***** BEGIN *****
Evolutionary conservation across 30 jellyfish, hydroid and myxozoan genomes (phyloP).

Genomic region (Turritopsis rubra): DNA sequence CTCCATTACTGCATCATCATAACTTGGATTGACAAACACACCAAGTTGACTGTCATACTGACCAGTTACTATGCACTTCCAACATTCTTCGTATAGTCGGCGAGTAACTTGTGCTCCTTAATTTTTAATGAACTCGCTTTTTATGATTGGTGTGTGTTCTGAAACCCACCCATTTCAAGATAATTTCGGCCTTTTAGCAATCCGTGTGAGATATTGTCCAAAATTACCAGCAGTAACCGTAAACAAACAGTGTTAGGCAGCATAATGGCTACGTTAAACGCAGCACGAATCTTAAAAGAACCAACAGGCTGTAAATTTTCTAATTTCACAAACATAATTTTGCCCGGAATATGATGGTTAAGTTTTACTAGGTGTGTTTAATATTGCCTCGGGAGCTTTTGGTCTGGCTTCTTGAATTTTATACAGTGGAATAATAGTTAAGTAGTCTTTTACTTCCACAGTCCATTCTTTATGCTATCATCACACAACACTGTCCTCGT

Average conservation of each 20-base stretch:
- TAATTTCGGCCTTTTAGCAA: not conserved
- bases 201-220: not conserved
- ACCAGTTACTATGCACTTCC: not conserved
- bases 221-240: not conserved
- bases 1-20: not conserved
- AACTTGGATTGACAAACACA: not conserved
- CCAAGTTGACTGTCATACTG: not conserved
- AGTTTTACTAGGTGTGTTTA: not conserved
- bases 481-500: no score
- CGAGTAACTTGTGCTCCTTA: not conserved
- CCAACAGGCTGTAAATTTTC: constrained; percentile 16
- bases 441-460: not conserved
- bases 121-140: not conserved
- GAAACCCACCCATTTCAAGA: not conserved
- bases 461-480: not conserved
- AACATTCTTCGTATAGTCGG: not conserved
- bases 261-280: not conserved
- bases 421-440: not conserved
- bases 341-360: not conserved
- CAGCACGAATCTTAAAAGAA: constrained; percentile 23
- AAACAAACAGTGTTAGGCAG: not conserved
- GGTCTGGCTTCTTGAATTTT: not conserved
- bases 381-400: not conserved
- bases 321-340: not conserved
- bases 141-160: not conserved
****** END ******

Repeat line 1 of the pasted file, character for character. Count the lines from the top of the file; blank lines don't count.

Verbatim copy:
Evolutionary conservation across 30 jellyfish, hydroid and myxozoan genomes (phyloP).